What we miss when we talk about tax cuts
Every estimate you’ve heard of who is being helped and who is being hurt by the tax cuts proposed by the various Republican presidential campaign is telling you, at best, only half the story. And that’s because these estimates only look at one side of the ledger: who gets the tax cuts. But there’s another side to the ledger: Who pays for them, and how? That side is at least as important as who gets the tax cuts, but it’s almost always ignored.
Most of the estimates so far have come from the nonpartisan Tax Policy Center. But Donald Marron, co-director of the TPC, is happy to admit the blind spot in their models. “In a perfect world, you would do a distributional analysis of all federal policies, integrating the spending and tax side. If you do just the tax side, you’re missing a whole lot.”
William Gale, the TPC’s other director, agrees. “One doesn’t know the full distribution of the net benefits or burdens of a tax cut until you know how it is financed.”
The problem is that there’s no way to model the pay-fors. No Republican campaign has explained how they will fund their tax cuts. So there’s no plan to speak of, and thus no plan to analyze.
But every Republican campaign has laid out its principles: No tax increases now or in the future. So that takes one pay-for off the table. They’ve also been clear that deficits need to come down. So that removes another. The only pay-for left is spending cuts. And that’s where things get regressive.
Most federal spending goes to low-income Americans, seniors and defense. Republicans oppose further defense cuts. So the pot of federal spending they can use to pay for their tax cuts mainly consists of programs for low-income Americans and seniors. And keep in mind that the tax cuts are expensive. Every Republican has proposed making the Bush tax cuts permanent, which will cost $4 trillion over 10 years, and every Republican has proposed further tax cuts worth trillions of dollars.
Take Romney. His tax cuts add $2-$3 trillion to the cost of the Bush tax cuts. So he needs to find somewhere in the neighborhood of $6-$7 trillion in spending cuts. You can’t get there without slicing deep into the bone of Medicare, Social Security, Medicaid and dozens of other popular programs.
It won’t come from spending programs that substantially benefit top earners. That’s because there really aren’t spending programs that substantially benefit top earners. You could means test Social Security and Medicare, but that’s only going to get you so far — and it’s going to be pretty unpopular. “The tippy-top of the income distribution doesnt get gigantic payouts from spending programs,” Marron said. “If you’re making adjustments on the spending side, you’d anticipate the upper end of the income distribution won’t feel it.”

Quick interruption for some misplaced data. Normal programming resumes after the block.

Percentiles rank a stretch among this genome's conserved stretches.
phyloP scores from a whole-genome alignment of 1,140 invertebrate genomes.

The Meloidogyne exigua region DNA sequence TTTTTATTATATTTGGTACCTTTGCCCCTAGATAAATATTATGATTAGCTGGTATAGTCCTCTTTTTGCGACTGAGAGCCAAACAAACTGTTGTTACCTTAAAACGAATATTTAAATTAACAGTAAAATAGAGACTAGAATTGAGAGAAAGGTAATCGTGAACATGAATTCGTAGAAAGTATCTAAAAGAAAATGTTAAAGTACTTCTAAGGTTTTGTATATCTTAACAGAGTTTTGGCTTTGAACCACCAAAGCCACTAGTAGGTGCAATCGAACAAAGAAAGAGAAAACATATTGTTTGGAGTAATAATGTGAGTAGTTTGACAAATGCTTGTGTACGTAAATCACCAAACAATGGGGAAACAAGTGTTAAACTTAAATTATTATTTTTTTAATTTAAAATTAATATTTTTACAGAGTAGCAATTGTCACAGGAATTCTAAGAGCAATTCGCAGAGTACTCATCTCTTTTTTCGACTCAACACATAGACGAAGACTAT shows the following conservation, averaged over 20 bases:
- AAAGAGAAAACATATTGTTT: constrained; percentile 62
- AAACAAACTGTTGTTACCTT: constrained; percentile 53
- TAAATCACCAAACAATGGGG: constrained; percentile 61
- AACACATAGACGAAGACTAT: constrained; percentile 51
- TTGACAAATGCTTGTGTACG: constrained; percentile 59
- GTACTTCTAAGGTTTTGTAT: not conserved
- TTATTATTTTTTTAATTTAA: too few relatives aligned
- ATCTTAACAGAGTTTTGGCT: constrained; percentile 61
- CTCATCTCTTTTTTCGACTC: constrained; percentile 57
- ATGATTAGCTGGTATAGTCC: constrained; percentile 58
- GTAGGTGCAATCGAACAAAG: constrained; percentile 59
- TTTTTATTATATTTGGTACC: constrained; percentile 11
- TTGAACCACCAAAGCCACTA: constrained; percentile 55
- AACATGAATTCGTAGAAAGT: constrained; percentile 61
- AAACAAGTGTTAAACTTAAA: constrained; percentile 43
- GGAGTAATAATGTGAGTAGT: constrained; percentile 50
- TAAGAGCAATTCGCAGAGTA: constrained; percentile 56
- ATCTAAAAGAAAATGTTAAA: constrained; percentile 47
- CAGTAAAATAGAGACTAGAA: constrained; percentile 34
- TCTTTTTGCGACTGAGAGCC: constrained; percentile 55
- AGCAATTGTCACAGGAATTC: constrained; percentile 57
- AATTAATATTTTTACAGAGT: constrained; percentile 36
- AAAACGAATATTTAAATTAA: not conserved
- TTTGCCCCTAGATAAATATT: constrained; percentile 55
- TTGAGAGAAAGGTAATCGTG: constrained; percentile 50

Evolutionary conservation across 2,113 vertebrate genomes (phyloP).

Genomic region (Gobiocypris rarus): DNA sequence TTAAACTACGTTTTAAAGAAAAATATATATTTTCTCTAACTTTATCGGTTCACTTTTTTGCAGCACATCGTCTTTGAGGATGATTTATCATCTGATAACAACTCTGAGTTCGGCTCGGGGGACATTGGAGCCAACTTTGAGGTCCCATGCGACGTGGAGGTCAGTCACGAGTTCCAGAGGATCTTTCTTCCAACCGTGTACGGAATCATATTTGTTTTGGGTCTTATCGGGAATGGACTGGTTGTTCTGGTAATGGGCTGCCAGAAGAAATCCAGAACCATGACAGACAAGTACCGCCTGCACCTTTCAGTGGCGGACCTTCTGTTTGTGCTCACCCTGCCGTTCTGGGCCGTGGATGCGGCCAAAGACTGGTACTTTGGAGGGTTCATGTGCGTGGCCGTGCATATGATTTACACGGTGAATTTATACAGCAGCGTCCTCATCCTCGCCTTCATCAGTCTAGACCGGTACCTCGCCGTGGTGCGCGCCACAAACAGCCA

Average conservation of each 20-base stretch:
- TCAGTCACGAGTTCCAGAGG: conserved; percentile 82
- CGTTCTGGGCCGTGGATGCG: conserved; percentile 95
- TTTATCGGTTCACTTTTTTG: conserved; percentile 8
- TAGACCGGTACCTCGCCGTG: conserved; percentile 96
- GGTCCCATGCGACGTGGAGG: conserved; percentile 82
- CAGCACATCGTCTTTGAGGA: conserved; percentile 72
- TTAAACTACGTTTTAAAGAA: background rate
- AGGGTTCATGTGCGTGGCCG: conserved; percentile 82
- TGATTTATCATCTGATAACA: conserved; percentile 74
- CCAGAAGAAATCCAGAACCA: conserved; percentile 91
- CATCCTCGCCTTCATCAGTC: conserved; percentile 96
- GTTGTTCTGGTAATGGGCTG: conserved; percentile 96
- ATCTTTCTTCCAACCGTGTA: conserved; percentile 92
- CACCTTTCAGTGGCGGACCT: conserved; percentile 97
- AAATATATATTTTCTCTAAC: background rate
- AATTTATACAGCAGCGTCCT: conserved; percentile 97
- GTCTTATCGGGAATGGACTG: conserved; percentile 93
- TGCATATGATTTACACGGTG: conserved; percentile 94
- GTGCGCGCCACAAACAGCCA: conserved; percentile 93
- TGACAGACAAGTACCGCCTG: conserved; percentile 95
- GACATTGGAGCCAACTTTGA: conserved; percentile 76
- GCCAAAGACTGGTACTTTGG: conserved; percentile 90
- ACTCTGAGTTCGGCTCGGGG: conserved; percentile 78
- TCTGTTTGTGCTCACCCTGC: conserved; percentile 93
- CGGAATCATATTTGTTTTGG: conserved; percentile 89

Consider the difference, too, between George W. Bush’s tax cuts and the Republicans who want to extend his tax cuts. When Bush proposed most of his tax cuts, the financing came from the surplus. That money could have also gone toward shoring up Social Security, or expanding programs to help low-income Americans, but using it for tax cuts didn’t require, at least in theory, taking benefits away from anybody. Extending the Bush tax cuts, in a time of deficits, does require sharp cuts in benefits.
In 2004, Gale, Peter Orszag and Isaac Shapiro looked at how paying for the Bush tax cuts would change their distributional impact. They assumed something called “equal-payment financing”: Every household pays the same amount in benefit cuts and new taxes. This is, for the tax cuts, a favorable assumption, as the distribution of federal spending actually ensures that low-income households will pay much more than high-income households if new taxes aren’t part of the pay-fors. Even so, the results were staggering.
“Low-income households would be hit extraordinarily hard,” wrote Gale, Orszag and Shapiro. “Their average direct tax cut would be $19, but with payments of $1,520, the average loss would be about $1,500 per year. For the middle fifth of households, the average loss would be $869 per year. In sharp contrast, the top 1 percent of households would receive an average net gain of $38,800 per year, even after paying $1,520. Households with incomes exceeding $1 million would gain nearly $135,000 per year.”
Bottom line: “The annual transfer from the 80 percent of households with incomes below $76,400 to the top 20 percent of households with incomes above that level would be $113 billion under equal-dollar financing.”
That number would be much larger in the context of the current crop of Republican tax plans, as the plans themselves are larger.
“Popular discourse about tax cuts frequently ignores a simple truism,” wrote Gale, Orszag, and Shapiro. “Someone, somewhere, at some time will have to pay for them. The payment may be in the form of increases in other taxes or reductions in government programs; it may occur now or later; it may be transparent or hidden. But iron laws of arithmetic and fiscal solvency imply that the payment has to occur.”